I didn’t hide it then, either. Given my inquisitive nature, I was open and honest with gay people when it came to my devoutly religious beliefs, what I was taught, and my confusion regarding their sexual orientation. Considering my exposed Christian tattoos, I couldn’t hide it, even if I wanted to. All I desired was to gain some perspective, some understanding. An odd thing happened, though. The gays I spoke with weren’t angry. They didn’t despise me for knowing so little about their ordeals. They didn’t lambaste me for being raised to believe that their way of life was wrong or immoral.That Perez feels it worth pointing out that these things didn't happen implies that he had reason to suspect that they might. He didn't. People you've just met have not spent their lives thinking about how you feel about them. Their emotions are tied up in people and things that they care about.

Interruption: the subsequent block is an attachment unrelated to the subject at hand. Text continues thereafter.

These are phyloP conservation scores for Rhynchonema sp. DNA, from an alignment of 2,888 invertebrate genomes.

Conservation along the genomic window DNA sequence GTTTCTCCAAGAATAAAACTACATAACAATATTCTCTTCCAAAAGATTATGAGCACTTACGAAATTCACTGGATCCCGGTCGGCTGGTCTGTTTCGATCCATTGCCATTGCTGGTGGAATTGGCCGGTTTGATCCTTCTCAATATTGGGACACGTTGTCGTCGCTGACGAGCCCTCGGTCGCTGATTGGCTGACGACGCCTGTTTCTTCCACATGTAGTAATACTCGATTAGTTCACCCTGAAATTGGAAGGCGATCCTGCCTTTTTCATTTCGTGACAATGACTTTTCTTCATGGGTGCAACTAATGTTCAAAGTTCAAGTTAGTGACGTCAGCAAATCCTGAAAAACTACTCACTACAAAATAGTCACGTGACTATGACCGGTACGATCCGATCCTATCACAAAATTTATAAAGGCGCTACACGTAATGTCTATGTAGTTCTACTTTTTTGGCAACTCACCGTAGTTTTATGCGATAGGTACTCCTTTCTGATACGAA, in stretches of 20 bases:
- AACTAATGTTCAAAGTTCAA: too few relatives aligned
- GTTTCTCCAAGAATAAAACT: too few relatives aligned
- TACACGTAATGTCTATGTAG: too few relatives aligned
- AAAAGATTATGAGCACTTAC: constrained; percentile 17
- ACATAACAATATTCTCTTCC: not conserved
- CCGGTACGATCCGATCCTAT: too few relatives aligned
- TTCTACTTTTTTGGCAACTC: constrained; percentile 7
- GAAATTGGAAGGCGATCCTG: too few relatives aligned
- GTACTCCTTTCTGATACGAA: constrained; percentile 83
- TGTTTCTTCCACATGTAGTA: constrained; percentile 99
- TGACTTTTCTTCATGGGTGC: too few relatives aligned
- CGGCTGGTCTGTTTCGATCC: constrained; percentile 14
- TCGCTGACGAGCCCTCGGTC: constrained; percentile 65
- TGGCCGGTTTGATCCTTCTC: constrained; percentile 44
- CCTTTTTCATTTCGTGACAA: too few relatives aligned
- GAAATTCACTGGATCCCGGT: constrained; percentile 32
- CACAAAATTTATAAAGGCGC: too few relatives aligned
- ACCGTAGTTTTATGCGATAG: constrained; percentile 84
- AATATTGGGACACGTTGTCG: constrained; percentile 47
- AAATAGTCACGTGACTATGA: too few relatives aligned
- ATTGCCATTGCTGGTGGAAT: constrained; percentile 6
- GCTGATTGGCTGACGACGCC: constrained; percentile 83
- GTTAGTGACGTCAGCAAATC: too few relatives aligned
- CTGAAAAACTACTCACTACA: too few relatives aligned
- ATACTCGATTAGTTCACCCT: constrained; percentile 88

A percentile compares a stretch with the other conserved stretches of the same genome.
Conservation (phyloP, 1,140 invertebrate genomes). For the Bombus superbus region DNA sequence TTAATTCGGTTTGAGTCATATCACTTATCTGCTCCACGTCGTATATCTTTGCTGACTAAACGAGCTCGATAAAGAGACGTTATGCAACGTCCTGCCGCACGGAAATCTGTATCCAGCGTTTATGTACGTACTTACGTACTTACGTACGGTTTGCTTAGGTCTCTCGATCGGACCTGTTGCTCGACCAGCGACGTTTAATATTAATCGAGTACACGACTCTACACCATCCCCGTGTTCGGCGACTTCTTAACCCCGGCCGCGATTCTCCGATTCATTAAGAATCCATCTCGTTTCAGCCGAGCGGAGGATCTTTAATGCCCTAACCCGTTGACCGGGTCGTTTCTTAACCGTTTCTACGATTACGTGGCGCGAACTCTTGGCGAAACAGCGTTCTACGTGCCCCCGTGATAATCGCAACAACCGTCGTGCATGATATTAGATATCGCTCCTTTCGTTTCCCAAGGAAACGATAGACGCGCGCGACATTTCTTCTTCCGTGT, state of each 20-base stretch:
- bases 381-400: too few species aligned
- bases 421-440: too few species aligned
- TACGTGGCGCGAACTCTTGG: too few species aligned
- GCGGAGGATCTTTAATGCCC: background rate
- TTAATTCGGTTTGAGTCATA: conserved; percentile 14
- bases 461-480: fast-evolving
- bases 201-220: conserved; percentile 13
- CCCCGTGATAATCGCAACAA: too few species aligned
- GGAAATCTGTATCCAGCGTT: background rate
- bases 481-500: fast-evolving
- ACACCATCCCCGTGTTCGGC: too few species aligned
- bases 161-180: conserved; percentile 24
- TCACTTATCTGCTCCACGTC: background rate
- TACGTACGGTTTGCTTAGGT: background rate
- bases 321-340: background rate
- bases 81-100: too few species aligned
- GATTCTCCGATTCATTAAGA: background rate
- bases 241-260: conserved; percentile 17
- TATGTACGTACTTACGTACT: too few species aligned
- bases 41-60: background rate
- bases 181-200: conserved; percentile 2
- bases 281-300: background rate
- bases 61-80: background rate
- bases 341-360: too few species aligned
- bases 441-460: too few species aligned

They heard my case, considered my misinformation, and carefully answered with some of the most valuable and level-headed responses that I’ve ever been given in my life. Due to their kindness and patience, I was sold. I had absolutely no excuse to be repelled by homosexuality or the issues it faces in this country, and I never will.Woohoo!
Though I’m no longer religious, I can’t help but feel a sense of amazement that people could go through such trauma, yet never bother to use my past faith and upbringing against me.This is a really weird thing to say. It's like bragging about being petty.
So many of them (particularly gay women) were incredibly grateful that a straight, white male would actively desire to learn what it meant to be a gay American, and I was equally thankful that they didn’t scold me for not knowing in the first place. For several years now, the gay community has had one more supporter because of it.